Juxtaposition In Macbeth

1706 Words7 Pages
Macbeth is a relatively simple play that was written by Shakespeare during the Elizabethan times. In writing Macbeth, Shakespeare created an almost perfect plot line, (with no sub plot) a short introduction, rapid rising action, a climax that occurs half way through the play, followed by rapid and intense falling action and a brief conclusion. One of Shakespeare's reasons for writing the play was to illustrate the terrible consequences of murdering a king. The play was first performed in 1605, the year of the Gunpowder Plot, and this theme would be very politically acceptable to an audience composed of members of the Royal court. Shakespeare shows the murderers of a king tormented by their own guilt and driven to their doom. The first two…show more content…
The unifying function of the paradox is sustained by Shakespeare on different levels in the play, through techniques such as juxtaposition and irony. At first reading, the witches seem to insinuate that what appears good is evil and what appears evil can be good, implying that noble values of goodness and beauty are reversed in the confused atmosphere (“fog and filthy air”). The really frightening word is “is”. According to the three witches what is fair – good, beautiful, right – is foul – ugly, shameful, wicked. The two things are identical. If they are, moral words collapse; if good equates with evil, then neither good (“fair”) nor evil (“foul) has any meaning at all. The ambiguous nature of moral values and indistinguishableness between fair and foul generates an atmosphere of confusion, and subsequently, dramatic tension of uncertainty in the play. This dramatic perplexity is sustained by the characters throughout the play, such as the moment when Macbeth describes the day in Act 1 Scene 3: “So foul and fair a day I have not…show more content…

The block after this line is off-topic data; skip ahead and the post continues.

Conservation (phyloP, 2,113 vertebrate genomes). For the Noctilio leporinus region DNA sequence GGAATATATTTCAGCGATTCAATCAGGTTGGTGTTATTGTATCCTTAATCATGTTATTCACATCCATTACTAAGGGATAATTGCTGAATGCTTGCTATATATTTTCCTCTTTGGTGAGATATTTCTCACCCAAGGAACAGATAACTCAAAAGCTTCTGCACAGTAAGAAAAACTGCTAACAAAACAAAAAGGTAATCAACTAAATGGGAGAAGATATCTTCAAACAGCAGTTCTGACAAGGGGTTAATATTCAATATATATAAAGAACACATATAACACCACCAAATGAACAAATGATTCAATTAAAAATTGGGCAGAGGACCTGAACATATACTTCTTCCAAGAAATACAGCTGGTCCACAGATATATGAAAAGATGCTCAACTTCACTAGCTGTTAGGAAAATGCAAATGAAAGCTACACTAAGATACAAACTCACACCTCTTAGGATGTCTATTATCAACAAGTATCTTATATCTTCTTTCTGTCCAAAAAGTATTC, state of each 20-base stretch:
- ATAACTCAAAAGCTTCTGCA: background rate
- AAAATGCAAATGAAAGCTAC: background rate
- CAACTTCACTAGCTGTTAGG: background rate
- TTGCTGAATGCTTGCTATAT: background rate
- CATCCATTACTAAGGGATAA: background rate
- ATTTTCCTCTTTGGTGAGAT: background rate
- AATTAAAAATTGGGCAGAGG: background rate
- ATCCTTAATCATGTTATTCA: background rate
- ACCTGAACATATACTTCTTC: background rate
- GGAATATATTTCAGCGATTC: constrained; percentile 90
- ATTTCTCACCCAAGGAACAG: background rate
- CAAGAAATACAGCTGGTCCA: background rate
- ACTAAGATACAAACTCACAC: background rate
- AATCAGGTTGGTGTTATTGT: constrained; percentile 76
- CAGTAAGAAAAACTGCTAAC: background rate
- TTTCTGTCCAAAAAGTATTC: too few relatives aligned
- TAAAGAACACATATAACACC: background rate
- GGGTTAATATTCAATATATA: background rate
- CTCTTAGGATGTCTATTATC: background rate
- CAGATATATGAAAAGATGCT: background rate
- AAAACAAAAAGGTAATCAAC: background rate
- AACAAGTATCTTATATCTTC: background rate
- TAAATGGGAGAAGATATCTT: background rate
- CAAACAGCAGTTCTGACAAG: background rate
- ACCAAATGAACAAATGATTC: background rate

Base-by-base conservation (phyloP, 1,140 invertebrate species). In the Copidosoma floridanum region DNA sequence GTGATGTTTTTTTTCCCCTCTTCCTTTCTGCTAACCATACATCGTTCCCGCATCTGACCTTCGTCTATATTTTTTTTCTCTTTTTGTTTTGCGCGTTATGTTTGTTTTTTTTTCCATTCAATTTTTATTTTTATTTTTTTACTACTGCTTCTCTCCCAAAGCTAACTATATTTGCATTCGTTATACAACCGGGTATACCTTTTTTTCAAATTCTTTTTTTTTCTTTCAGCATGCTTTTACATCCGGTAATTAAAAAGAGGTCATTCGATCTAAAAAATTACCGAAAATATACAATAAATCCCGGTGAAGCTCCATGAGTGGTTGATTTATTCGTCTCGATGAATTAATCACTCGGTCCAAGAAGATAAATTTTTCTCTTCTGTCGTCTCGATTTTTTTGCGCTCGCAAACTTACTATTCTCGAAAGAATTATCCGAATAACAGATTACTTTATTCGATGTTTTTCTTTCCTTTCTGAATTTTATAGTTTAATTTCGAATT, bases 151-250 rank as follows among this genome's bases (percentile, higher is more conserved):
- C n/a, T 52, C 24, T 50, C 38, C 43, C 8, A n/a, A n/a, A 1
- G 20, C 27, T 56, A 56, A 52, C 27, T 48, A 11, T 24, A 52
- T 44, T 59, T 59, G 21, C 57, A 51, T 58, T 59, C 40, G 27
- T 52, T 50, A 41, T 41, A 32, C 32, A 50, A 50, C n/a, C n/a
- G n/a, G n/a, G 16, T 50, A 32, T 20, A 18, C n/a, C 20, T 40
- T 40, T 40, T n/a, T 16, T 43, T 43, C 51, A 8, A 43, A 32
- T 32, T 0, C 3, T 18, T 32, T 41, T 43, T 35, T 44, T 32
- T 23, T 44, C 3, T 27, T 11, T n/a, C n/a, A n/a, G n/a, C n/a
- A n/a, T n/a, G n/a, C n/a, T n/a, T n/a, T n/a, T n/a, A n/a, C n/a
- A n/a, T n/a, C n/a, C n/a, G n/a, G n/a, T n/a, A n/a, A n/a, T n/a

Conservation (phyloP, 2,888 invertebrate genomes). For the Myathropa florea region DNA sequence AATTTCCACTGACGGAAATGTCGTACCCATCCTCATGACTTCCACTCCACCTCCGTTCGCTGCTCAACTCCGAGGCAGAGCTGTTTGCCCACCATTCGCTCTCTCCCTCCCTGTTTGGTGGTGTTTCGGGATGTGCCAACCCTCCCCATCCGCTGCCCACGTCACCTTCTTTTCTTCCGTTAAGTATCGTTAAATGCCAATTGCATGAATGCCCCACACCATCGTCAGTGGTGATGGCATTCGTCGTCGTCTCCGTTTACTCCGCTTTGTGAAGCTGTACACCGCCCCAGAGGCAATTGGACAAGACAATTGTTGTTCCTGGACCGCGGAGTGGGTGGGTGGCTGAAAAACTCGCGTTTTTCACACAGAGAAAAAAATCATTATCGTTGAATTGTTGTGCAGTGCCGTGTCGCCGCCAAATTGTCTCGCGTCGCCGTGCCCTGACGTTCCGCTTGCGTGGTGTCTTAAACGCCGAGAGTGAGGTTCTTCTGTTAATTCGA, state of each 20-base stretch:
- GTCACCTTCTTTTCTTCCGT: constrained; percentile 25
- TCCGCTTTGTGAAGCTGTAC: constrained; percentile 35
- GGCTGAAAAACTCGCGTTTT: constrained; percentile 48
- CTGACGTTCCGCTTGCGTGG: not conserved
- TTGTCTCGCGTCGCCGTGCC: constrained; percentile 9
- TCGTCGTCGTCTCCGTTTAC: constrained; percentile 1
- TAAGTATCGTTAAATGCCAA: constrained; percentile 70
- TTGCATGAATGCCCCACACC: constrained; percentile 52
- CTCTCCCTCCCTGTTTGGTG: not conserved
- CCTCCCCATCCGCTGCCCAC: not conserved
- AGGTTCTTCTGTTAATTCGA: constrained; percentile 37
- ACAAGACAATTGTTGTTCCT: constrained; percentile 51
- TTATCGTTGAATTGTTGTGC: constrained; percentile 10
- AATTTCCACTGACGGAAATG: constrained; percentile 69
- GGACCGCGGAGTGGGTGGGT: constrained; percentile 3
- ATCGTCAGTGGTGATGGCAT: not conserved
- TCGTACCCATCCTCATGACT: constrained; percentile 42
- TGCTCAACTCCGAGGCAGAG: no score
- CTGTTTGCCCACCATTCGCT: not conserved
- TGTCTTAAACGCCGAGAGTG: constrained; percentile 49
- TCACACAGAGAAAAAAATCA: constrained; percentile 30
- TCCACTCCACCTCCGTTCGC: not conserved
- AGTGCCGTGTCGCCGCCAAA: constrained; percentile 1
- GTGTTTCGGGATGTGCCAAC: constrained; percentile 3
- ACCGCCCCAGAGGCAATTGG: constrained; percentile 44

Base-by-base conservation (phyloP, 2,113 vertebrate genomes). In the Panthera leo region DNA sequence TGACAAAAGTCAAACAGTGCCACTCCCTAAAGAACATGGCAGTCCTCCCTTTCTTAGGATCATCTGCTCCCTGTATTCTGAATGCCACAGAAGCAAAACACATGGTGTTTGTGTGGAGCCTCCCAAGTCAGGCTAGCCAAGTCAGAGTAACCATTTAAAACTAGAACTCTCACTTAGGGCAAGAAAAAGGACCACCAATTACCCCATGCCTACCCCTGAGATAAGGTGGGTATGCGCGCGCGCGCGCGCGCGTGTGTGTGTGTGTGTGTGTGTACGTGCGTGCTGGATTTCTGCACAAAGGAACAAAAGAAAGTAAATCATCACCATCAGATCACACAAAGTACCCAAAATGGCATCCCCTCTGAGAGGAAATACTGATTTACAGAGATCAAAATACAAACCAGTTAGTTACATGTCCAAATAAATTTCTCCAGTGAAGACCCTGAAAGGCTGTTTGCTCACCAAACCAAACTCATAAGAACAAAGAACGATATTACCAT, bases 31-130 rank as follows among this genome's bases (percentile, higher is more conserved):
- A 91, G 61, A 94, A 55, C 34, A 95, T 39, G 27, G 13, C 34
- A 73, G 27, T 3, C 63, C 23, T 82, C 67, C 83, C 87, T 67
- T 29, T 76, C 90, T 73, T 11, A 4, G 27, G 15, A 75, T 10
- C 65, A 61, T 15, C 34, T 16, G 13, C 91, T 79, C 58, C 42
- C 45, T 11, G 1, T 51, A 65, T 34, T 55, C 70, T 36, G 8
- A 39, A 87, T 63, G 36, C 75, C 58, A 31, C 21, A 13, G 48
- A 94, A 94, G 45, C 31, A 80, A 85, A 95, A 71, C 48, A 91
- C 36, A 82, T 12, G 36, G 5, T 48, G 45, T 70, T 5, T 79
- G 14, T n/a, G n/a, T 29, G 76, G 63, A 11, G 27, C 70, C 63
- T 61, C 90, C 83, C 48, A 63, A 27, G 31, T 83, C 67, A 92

This specific metaphor compares the use of clothing and what they represent with several different themes found within the play. The themes of appearance and reality, fate and free will as well as ambition are all aided by Shakespeare's extended use of this metaphor. Shakespeare makes a comparison between clothing and a characters role within society. Like clothing, the characters have the ability to give or take away roles and most of the roles gained are ill fitting and second

More about Juxtaposition In Macbeth

Open Document